Hmm, not necessarily, for the rather strange (to us, anyway) reason that God is also glorified when He metes out His justice. Therein lies that perennial paradox of divine sovereignty and meaningful human choice, which I shall not utter here …

    Bob, I found it helpful to look up the philosophical theory of “best of all possible worlds.” This, with a Christian spin, holds that because God does all things to maximize His glory, and He created this world, then it stands to reason that this is the best possible world (universe) that could exist in accordance with God’s nature. God thought it best to create this universe, to show what He was like, and over which He is sovereign — yet still with meaningful choice playing a part in His absolute plan decreed from eternity.

    All this, to be sure, is secondary to Scripture and only supported by what we find in the Word about God’s motives. Not does it by any means remove all mystery (for example, why God would permit/allow/whatever sinners to be punished forever, rather than save all).

    But for those whom God has awakened to His own blazing wonders, who find (as Lewis wrote) that all their other desires are not too strong but too pathetic — these find what Piper rather uniquely calls “Christian Hedonism.” This does not mean that they turn into Osteen-style greedmongers, who believe they ought to “live as a child of the King” just so they thank Him for their stuff (a la the praying Pharisee in Luke 18). It does mean that Christians see God Himself as the only source of true satisfaction and joy. “All the things of earth will grow strangely dim / In the light of His glory and grace.” God Himself is the One we crave and in Whom we delight — which leads to renewed appreciation for other things, but also a willingness to suffer in this life, and forgo lesser pleasures.


  4. Stephen,
    Spiritual things are so mental. It will be easier when they are tactile.
    Thanks for your thoughts.


  5. As a Christian, I am constantly trying to get closer to God. I was reading Julian of Norwich last night and she certainly found delight in God who made us for love and with His love, to be loving to all. This is simple but difficult at the same time but, at times, I have discovered joy and seek to be more loving and compassionate.
    I am most satisfied in life when I am helping others; for me this is pleasure.
    As usual, Becky, you made me think!


  6. Krysti, I think you’ve isolated the key point — happiness isn’t the issue; it’s where we look to find happiness. God does promise us green pastures and still waters, but He is the Living Water, He is the Bread of Life. We are to look to Him and find in Him all that satisfies our souls. When we look elsewhere, even when we look to His gifts instead of to Him, we are missing the mark.

    Thanks for getting this conversation off to such a great start.



  7. Bob, here’s the thing. I think it’s possible to desire spiritual things rather than desiring Christ. I think the experience of God can be so beautiful, so intense, so dear, that we long for the experience over and over. But the experience is not God.

    Same with other rewards. For years I went through a cycle of intimate moments with God, followed by a desire for intimate moments with God, which ruined the intimacy I was experiencing with God, then repentance, and an intimate moment with God.

    The problem was the shift in my desire, from longing for God to longing for an experience.

    I started to make myself crazy, trying to discern my motives, trying to want the right thing. I don’t think there’s a five point plan to follow to lead us away from desiring the wrong things or the right things in the wrong way, or the right things more than we should in comparison to desiring Christ. Such would make the matter more complicated than it needs to be, I think.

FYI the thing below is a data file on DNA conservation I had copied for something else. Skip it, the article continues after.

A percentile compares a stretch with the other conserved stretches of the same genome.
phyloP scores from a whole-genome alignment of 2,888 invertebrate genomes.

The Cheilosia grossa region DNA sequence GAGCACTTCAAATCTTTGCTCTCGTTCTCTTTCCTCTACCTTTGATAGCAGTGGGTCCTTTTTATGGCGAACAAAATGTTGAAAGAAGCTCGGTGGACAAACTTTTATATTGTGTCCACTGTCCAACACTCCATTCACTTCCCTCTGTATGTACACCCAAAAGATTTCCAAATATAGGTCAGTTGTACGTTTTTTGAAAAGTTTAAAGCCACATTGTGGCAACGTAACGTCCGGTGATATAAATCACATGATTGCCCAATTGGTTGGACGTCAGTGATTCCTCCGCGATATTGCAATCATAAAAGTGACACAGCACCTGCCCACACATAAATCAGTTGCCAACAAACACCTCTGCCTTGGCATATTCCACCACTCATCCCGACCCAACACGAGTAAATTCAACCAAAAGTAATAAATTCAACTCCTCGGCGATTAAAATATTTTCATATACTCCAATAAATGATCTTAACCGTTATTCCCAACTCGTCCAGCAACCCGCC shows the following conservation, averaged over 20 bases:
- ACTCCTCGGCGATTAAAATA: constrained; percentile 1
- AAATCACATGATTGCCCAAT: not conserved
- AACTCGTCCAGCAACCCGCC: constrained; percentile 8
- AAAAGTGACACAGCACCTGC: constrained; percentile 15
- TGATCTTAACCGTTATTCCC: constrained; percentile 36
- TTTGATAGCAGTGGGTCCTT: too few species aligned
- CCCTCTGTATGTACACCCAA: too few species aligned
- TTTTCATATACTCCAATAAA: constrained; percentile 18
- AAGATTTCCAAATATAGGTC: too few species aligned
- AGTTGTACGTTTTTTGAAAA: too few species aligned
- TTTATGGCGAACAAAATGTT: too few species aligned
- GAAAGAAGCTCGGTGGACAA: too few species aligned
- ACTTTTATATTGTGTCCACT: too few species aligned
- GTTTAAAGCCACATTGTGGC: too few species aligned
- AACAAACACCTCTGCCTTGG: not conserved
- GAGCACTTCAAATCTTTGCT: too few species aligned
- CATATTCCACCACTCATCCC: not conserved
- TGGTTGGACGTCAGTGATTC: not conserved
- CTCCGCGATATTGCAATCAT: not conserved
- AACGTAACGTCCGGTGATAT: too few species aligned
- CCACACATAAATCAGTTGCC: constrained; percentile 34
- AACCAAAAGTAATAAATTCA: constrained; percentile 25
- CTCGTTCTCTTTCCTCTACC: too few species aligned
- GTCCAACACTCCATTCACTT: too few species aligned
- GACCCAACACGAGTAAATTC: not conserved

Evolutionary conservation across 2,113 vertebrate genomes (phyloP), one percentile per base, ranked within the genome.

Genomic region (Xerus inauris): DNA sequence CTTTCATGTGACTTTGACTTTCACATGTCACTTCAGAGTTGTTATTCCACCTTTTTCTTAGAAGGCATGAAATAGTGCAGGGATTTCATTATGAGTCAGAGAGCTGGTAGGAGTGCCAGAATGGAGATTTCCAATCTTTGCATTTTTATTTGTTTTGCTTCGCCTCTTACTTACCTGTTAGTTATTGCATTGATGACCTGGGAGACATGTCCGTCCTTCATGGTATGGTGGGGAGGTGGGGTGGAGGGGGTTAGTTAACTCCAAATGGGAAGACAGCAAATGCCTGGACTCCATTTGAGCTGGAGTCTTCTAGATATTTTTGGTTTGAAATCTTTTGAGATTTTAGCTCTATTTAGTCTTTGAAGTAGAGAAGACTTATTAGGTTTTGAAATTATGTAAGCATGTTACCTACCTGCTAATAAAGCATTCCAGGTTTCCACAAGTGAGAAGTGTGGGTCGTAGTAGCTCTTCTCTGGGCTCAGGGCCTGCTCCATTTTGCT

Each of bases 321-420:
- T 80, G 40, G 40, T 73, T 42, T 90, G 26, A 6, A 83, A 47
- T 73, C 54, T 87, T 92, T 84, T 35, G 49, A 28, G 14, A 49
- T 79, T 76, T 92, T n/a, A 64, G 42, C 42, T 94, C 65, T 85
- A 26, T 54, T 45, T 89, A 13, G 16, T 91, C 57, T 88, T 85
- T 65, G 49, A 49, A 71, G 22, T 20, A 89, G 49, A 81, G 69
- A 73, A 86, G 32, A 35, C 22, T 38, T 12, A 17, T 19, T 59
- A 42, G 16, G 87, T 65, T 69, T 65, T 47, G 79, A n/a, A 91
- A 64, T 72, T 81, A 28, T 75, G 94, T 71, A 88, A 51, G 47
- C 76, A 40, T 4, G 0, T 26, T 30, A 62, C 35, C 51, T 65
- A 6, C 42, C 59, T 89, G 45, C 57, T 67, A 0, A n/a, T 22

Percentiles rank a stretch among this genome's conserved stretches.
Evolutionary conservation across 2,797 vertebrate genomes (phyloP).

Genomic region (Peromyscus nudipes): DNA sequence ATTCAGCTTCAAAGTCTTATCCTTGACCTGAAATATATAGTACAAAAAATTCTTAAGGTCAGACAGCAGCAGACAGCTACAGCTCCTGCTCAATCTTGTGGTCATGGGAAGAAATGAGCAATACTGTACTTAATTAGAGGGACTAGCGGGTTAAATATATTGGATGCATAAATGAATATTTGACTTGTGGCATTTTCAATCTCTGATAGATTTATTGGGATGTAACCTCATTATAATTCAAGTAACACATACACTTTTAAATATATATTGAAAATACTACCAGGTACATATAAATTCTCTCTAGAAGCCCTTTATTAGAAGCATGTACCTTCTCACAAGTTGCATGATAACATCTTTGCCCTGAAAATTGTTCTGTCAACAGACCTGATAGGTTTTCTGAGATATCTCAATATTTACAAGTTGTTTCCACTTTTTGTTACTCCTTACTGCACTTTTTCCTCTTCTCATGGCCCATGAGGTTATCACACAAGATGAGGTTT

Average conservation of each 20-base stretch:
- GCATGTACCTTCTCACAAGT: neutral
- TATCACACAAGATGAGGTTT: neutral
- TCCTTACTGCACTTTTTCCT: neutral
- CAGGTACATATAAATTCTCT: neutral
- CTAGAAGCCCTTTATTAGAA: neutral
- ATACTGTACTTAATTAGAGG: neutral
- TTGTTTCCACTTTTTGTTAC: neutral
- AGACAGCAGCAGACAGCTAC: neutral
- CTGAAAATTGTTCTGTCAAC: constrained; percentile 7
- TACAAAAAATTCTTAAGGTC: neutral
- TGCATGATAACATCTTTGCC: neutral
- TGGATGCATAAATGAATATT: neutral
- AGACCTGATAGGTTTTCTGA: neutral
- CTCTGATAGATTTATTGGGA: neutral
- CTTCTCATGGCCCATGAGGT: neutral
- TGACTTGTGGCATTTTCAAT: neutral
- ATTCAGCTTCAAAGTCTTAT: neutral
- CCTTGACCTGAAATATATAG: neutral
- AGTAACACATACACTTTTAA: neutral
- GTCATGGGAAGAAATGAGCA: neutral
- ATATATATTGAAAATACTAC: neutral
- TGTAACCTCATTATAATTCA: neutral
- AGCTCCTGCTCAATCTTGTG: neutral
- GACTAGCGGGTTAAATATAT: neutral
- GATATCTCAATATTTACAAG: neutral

It boils down to loving Christ and loving Him more today than I did yesterday, I think. When we love someone, really, we don’t feel differently about them when they have bad breath or are wearing grubby clothes. Or when they’re in the hospital or forget our birthday. Our love isn’t conditioned on the pleasure we’re receiving, because none of those things is particularly pleasurable.

    So too with Christ, our love for Him should be divorced from any pleasure we derive from Him. We love Him because He is worthy, above all others, to be loved.

    And then, amazingly, as our love grows, even in the unpleasantness of life — not His unpleasantness, to be sure, but the suffering we might encounter because of our relationship with Him or our obedience to Him — we find a deeper love, a greater intimacy, a stronger trust. Rewards inexplicable.

    I’ll have to think some more about your question regarding Piper’s statement. Off hand I think the answer lies in God giving us the ability to choose Him or not, but I know that flies in the face of what many think about God’s sovereignty.



  8. Stephen, it looks like I responded to you in my response to Bob. Thanks for joining in this conversation.

    I guess because I see and have experienced the confusion between loving God and loving His gifts/rewards/the experience of intimacy with Him, I balk at the “Christian hedonism” term. Put together with the Oxford English definition, the two seem entirely incongruous. To love God should be our highest goal, not to experience pleasure in God’s presence or because of what God has given, or any other thing.

    Hence, I think Piper is missing the boat with that characterization. We ought not to be so divided — enjoying the good gifts of Christ moves us off point. I should love and enjoy Christ whether I am in want or in plenty, and that includes whether I feel close to Him or not. Loving Him in this way is the secret to contentment.

    C. S. Lewis was saying essentially the same thing in the quote Bob included. Christ is the holiday at the sea. All else are the mud pies we look for, long for, rejoice when we have, moan and groan when they are gone. But goodness, we have a holiday at the sea! Who cares about the mud pies, which ones we have and which ones we don’t?



  9. Jane, thank you for your comment.

    This is simple but difficult at the same time

    So true! As I said in one of my earlier comments — to Bob, I think — I went through a period where I was making myself crazy trying to analyze my motives. Was I doing this or that out of self-interest or because I loved God and wanted to obey Him? I was constantly checking and repenting and checking to see if I was repenting for the right reasons. It was hard.

    And now it is easy.

    I know my motives are a mixed bag. All I can do is throw myself on His mercy and ask Him to teach me to love Him as I ought.

    One thing I know, though — my relationship with God is about Him, not me, and yet He delights in giving to me through it. What a gracious, generous God we have.